I'm not necessarily saying your relationship is hopeless, but it will be if your boyfriend doesn't make some big changes in a hurry. You've got to keep standing up for yourself whenever he utters the word "stupid," and you've got to cut him off the minute he goes into the bogus
explanation that he's really complimenting you. Tell him politely but firmly that that's not the kind of compliment you appreciate.

You could also tell your boyfriend---in a lighthearted but serious way---that you're going to fine him five dollars each time he calls you or something you do "stupid." And then do it. As soon as he utters the word, stop him dead in his tracks and say, with a smile, "Five dollars, please." If he can smile back, then maybe there's hope for him. But if it just makes him rant all the more about your "stupid" fines and your "stupid" sensitivity to his words, then you should throw in the towel on this relationship, because the situation will only get worse.

Good luck, Kim, and please let me know what happens.

Sunday, July 11, 2010

Do They Have an "Exclusive" Relationship?

(NOTE: Jim's blog is now devoted to answering relationship questions submitted by readers. Please send any questions you may have to

DEAR JIM: I'm 36 and have been single for about a year, after a marriage that lasted six years. I don't have any kids. Not long after my divorce, I joined the Plenty of Fish dating site, and quickly met a guy I really clicked with. He lives about fifty miles away, but we talk every day and we spend most weekends together. After we had been dating a couple of months, I discontinued my membership with Plenty of Fish, but I recently found out that he's still very much an active member. (Even if you're not a member, you can search the site and find out when someone was last logged in. Every time I checked him out, it said, "Online Today"). When I asked him about it, he first got offended that I was cyber-stalking him, and then after he calmed down he said there are a couple of women on the site he still enjoys corresponding with, even though he's never met them and has no intention of meeting them. My friends think he's lying. I want to believe him but I don't really know what's considered normal behavior on dating sites. Also, was I wrong to search the site to see if he was still active on it? ("Brandi" from South Carolina)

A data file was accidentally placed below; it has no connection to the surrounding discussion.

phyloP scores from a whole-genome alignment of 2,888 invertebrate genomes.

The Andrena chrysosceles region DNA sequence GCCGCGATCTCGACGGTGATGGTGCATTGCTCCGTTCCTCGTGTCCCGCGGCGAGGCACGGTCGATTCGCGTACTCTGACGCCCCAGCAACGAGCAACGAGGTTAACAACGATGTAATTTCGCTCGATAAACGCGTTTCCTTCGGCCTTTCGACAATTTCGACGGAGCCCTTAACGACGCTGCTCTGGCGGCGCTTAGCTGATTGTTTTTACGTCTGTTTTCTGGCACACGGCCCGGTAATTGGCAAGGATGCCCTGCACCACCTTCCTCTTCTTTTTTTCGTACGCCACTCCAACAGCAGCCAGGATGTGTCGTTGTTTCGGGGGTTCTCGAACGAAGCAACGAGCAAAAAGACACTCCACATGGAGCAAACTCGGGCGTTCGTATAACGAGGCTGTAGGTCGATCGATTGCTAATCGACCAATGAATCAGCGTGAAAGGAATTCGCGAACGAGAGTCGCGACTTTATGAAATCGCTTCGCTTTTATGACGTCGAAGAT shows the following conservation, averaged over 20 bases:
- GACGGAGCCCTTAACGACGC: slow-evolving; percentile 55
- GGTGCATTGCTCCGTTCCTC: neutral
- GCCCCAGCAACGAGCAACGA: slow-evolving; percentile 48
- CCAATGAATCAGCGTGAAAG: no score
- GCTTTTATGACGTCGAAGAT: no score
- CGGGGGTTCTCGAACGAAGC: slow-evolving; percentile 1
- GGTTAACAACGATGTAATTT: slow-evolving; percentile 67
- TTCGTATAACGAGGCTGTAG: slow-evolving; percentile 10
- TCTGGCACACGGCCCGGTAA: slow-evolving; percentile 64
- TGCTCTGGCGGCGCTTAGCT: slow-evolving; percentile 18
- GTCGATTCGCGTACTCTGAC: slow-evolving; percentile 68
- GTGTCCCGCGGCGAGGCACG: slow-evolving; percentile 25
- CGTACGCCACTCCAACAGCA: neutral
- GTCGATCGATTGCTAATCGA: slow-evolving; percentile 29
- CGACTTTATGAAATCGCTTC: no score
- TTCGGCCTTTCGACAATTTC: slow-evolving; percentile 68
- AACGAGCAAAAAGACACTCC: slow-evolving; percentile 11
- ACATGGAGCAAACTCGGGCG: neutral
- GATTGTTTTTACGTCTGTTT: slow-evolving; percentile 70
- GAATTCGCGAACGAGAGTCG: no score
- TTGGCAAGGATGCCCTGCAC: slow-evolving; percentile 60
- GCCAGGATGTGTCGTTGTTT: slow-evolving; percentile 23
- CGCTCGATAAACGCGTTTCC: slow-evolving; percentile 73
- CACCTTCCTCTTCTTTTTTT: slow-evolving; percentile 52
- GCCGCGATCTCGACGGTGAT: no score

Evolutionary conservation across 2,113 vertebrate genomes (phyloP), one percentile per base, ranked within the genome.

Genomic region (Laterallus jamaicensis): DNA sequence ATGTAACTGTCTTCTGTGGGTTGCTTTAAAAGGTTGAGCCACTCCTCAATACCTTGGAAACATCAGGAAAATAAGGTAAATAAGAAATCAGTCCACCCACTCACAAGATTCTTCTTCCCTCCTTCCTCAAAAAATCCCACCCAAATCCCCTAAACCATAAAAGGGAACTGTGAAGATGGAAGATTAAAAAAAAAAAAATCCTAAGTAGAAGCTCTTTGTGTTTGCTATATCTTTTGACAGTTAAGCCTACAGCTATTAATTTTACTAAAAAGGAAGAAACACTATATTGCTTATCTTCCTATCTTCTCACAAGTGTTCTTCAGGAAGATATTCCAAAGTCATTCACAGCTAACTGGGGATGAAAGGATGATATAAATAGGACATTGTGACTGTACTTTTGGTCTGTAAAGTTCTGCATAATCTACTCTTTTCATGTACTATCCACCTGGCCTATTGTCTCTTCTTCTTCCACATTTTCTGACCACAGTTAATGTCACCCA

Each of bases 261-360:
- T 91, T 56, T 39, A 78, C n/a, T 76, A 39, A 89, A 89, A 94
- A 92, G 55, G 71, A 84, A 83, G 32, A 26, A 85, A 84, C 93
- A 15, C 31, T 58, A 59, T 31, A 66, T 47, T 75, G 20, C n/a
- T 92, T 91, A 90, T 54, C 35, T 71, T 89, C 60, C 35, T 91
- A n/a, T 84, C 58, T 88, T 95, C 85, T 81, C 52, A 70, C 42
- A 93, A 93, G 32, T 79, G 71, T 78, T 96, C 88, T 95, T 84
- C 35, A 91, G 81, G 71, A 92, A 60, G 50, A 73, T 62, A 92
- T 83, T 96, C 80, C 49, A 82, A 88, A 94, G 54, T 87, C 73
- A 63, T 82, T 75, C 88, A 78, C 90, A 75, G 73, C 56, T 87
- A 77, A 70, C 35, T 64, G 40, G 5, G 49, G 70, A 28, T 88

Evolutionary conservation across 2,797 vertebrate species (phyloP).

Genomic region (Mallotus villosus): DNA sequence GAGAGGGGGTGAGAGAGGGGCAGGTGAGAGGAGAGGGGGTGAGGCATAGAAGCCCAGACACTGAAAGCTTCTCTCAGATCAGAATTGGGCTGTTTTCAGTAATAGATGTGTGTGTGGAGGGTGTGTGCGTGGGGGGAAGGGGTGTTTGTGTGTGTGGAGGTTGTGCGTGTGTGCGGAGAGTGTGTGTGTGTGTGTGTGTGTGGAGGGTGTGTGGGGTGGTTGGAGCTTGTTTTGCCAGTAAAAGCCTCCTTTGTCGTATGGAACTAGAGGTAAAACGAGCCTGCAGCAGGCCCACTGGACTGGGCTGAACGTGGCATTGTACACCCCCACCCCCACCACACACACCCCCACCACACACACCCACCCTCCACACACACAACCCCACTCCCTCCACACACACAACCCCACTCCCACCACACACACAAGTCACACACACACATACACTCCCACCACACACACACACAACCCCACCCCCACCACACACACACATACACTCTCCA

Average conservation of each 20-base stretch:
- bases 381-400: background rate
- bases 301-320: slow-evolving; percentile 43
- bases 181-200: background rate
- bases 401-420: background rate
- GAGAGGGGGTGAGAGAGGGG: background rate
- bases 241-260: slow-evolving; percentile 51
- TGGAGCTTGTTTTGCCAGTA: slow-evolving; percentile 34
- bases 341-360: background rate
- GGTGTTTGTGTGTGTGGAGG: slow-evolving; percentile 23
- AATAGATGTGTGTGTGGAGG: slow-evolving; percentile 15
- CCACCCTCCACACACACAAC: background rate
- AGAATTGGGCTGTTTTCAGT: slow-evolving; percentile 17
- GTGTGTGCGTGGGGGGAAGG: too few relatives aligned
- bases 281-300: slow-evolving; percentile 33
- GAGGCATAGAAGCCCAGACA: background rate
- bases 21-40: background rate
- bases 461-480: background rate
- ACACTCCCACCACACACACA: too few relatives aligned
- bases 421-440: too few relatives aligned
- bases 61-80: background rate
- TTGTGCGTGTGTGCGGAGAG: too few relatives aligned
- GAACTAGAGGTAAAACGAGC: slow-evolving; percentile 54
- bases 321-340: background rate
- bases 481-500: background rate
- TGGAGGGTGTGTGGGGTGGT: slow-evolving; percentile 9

DEAR BRANDI: I'll answer your second question first: I don't think you were wrong to check out your boyfriend's membership status. Given that your relationship is still relatively new and that you only see him on weekends, you did what a lot of people in your position would do. Until you know someone well enough to trust him instinctively, it never hurts to verify the situation. However, if you're obsessively checking his status every day, you're only going to make yourself a nervous wreck, and you'll soon cross the line and become a real stalker.

As to whether his continued presence on the site is an innocent one, there's no easy way of knowing with 100% certainty. He could be corresponding with someone a thousand miles away about their mutual interest in foreign films, or he could be lining up weeknight dates with women from his home town. I would think, though, that if his relationships with the women he mentioned are purely Platonic, he doesn't need to correspond with those women through the dating site. They could simply give each other their "real" e-mail addresses, and he could discontinue his membership and still keep up the friendship. So, I guess I'm a little skeptical of his story, even though I do believe in the possibility of men-women friendships.